Would you be perfectly happy spending all day, every day, coming up with amazing interior designs and putting them into action? Are you working in a job that feels like a bit of a compromise and doesn’t really let you express your creativity in its fullness? It might be time to take on the adventure of going out on your own and starting an interior design business. Here’s how to get things moving.
Develop your identity as an interior designer
There’s no point in pretending that the interior design business isn’t competitive. It is. But that doesn’t mean that shouldn’t give it a shot. After all, you can start at any age and at any point in your life. Success is about being strategic.
One of the keys to making your business stand out from the crowd is giving it a specific identity. Rather than claiming that you can turn absolutely any home into a paradise and work with anybody who comes your way, choose a speciality. This might sound like a risky move, but it’ll pay off in the end. What are you most passionate and knowledgeable about? Art Deco design? New York loft style apartments? Cute country cottages? Choose your niche and find out everything you can. Read books, visit buildings and talk to experts in your field.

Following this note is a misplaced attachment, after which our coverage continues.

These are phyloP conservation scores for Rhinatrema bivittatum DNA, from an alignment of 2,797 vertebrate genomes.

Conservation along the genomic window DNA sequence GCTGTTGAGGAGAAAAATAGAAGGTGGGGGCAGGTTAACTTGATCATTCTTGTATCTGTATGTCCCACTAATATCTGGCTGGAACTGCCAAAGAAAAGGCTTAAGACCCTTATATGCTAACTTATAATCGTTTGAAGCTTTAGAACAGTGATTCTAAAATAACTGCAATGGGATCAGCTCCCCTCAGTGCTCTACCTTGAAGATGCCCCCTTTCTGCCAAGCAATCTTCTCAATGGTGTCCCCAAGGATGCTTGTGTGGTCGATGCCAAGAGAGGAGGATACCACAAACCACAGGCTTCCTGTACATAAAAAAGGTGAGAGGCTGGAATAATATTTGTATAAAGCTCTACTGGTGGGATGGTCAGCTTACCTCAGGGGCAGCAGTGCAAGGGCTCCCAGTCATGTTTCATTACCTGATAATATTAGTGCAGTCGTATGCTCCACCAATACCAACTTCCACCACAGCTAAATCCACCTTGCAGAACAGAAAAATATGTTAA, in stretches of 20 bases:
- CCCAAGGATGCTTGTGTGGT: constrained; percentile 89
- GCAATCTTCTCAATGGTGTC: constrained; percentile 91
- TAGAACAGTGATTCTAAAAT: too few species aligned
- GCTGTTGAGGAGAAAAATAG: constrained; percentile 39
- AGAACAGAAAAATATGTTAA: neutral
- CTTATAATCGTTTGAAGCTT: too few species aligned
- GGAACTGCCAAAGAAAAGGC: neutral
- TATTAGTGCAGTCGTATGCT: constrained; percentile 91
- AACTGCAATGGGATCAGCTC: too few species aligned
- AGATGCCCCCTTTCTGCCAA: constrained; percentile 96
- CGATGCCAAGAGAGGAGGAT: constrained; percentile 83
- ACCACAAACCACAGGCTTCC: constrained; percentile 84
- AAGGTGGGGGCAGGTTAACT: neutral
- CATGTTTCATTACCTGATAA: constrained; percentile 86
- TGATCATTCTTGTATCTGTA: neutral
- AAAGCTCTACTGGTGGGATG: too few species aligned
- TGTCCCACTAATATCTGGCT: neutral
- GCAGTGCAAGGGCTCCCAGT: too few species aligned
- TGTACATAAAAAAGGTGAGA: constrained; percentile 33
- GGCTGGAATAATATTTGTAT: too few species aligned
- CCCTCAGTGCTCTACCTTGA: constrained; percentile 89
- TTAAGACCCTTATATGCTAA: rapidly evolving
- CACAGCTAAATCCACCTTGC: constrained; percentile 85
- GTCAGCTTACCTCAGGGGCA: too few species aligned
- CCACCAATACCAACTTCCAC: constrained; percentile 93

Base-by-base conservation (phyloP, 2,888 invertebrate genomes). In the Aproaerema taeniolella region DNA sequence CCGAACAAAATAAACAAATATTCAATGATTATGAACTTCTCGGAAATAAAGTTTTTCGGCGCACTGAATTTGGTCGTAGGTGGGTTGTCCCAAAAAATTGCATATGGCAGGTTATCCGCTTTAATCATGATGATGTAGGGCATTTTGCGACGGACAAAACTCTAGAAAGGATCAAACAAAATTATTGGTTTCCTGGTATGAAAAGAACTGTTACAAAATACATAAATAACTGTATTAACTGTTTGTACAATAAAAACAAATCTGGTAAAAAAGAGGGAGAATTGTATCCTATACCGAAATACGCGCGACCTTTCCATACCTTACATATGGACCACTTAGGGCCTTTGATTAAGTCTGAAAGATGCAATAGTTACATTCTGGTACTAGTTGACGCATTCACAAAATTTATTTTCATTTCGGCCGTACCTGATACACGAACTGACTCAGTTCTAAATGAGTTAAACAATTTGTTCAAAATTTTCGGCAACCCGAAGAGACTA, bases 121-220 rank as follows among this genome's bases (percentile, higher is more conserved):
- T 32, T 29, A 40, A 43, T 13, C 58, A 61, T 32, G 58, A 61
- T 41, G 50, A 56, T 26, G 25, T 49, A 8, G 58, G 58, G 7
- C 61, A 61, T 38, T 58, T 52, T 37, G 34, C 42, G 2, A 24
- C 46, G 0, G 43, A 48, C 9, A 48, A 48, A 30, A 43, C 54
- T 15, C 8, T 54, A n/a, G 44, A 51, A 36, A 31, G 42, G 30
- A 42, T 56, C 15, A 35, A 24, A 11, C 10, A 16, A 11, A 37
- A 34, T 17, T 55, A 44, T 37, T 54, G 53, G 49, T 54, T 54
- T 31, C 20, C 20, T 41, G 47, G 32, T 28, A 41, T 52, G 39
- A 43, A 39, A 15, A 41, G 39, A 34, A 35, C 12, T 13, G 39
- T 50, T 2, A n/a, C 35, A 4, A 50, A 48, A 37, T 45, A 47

Taking the plunge
Once you’ve done some research, you’ll be ready to get started. The best way to do this is to complete some small jobs for family members, friends and/or colleagues. Ask them for honest feedback – on every aspect of your performance, from preliminary meetings to the final outcome. Remember that, when running your own business, customer service is of the utmost importance, so you’ll need to work on developing clear communication skills.
Set up a website, where you publish appealing photos of work you’ve done, list your experience and qualifications and explain your services. Avoid publishing your rates – quotes are bound to vary from job to job, so work them out as you go, according to an hourly rate that’s fair yet financially viable.
Use every single contact you have. Ask all your friends to let their bosses know about your business. After that, don’t be afraid to cold call. Think of it as just like asking for any other kind of work. If you’ve successfully developed your niche, you’ll find it easy to approach a target market.